Monday, May 11, 2015

Ventana

Jiminy Christmas the trails in Ventana Wilderness are in bad shape.

Just got back from a two-night trip to Ventana Wilderness. I hate planning group camping trips, because everyone bails. Indeed, pretty much everyone couldn't, bailed, or flaked, but a few people made it, and roasting bananas in rum and sugar over a campfire tastes like heaven, so as long as we all come out without poison oak (a big if), it will all be worth it.

We hiked from Los Padres dam on the east side of Ventana Wilderness (that's "Big Sur" for all intents and purposes) up the Carmel River. The trail was in OK shape most of the way (6.5 miles), but deteriorated a bit in the last mile or so up to Hiding Camp, where we spent Saturday night. I explored the Puerto Suello trail from there up to Ventana Double Cone, but it a miserable impassable mess, far worse than the Enchanted Gorge, or my previous trip to Ventana. The trail from Hiding Camp to China Camp seemed like it might be in passable condition.

The Ventana Wilderness Association maintains a useful website with trail conditions. Hopefully I'll get out there on a trail crew soon. Or I'll just head back on my own with a folding saw and a machete. And some Tecnu.





The Long View

Impassable Puerto Suello Trail


Rub My Belly


Oak







The Drive Down
You also might be interested in Leor's adventures in Ventana.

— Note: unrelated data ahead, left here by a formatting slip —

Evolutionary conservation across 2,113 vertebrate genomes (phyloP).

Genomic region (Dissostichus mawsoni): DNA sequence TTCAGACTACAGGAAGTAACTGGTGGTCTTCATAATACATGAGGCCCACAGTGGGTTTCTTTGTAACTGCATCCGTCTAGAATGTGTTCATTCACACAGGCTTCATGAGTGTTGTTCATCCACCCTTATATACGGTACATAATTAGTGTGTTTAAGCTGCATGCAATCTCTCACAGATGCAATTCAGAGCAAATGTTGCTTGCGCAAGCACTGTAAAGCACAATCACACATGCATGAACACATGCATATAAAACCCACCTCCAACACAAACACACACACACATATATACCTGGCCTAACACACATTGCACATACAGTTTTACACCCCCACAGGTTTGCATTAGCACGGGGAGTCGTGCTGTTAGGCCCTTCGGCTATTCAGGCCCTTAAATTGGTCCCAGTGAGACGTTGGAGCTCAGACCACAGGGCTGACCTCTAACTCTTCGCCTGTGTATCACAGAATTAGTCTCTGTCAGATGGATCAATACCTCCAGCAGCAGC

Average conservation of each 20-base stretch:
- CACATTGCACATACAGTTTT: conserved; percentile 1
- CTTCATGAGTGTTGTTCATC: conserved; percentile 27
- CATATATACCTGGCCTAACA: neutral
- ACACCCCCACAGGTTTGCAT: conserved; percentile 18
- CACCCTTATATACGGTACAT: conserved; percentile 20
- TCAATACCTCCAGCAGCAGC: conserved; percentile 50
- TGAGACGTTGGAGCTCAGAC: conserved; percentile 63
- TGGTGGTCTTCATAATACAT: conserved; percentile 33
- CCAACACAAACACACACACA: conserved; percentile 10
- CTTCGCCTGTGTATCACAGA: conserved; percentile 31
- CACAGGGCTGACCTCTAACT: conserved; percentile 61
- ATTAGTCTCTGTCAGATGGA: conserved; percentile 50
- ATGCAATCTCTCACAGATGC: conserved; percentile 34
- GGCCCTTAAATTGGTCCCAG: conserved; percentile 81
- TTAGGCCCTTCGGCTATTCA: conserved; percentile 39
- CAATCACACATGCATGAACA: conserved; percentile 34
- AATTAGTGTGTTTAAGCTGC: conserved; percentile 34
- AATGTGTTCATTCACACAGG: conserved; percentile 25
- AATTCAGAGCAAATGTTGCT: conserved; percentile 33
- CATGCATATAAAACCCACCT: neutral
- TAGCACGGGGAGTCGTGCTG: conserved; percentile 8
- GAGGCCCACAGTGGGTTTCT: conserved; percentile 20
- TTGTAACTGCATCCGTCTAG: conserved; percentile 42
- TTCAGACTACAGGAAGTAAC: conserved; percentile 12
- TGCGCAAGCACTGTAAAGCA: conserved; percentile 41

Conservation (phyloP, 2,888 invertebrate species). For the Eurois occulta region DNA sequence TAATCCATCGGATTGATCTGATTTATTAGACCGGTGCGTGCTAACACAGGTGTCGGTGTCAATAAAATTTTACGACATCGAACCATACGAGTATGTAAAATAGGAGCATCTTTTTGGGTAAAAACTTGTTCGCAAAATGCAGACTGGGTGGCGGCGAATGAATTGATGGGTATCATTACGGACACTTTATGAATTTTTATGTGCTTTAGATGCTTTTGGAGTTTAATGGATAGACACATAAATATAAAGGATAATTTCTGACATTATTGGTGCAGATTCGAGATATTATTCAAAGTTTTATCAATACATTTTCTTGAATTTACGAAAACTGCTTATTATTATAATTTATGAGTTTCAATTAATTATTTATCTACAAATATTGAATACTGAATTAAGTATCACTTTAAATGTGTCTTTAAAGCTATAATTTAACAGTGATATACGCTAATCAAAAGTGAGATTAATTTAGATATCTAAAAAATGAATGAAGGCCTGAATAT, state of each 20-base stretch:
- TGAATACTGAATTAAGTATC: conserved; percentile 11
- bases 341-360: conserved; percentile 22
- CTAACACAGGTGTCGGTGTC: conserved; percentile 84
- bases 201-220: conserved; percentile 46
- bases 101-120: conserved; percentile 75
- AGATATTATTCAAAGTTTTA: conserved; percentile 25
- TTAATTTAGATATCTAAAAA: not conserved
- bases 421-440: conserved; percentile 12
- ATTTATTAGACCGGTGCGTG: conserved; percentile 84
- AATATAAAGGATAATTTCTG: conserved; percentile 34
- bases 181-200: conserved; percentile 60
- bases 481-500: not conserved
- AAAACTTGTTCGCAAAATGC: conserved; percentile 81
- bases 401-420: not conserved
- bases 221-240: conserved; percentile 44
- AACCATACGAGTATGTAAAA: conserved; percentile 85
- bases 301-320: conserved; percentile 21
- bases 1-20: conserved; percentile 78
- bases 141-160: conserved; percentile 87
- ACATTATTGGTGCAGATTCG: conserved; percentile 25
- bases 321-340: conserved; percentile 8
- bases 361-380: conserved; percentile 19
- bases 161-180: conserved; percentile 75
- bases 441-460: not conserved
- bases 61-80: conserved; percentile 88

Sunday, May 03, 2015

MeOw Marathons

I ran the MeOw Marathons this weekend. Styled loosely after Barkley, and similar to Euchre Bar Massacre that I did last October, this is a race where you follow an unmarked course using written directions and gathering pages from books hidden in designated locations to prove that you went where you were supposed to. I was signed up for the Quads (there were 1x, 2x, and 4x options available, of approximately 35, 61, and 105 miles) but since my knee has not fully recovered from Zion three weeks ago, I thought going in it was very unlikely I'd finish all 100+ miles. My knee balked a bit when I ran, so I hiked the vast majority of the time. I finished the first 61 mile loop in just under 24 hours, and that was it for me. (I missed a cut off by a couple hours, and I was fine with that.)

So that's an abysmally slow 100K, right? When you factor in that it was off trail, following powerline cuts or abandoned and overgrown trails through poison oak, with 22,000 feet of vertical gain, on a pretty warm day, and I was mostly just hiking, I feel pretty good about it. The race is in Whiskeytown, and was quite pretty. Books were hidden at four sets of waterfalls, there were really nice creeks, and we summited Shasta Bolly, at over 6,200 feet, with very nice (if a little hazy) views of Shasta, Lassen, and the Trinity Alps.

Also, while I was hiking with my iPod going, after dark, but without a headlamp (I have pretty good night vision, and there was a full moon) I treed an itty-bitty bear cub, and its mom was right there next to the trail to express her appreciation. She didn't do much that aggressive, but I gave here plenty of space.
Proof

Indeed



1/3 of the way from the right is Shasta, the rest of the white is clouds.

Northwest off Shasta Bolly






Here's the Strava:

It was a pretty good day. I'm glad my knee was able to do as well as it did. I've got another one of these adventure run-style things coming up June 6 with some of the same crazy people, and I'm hoping by then I'll be able to give 100% effort.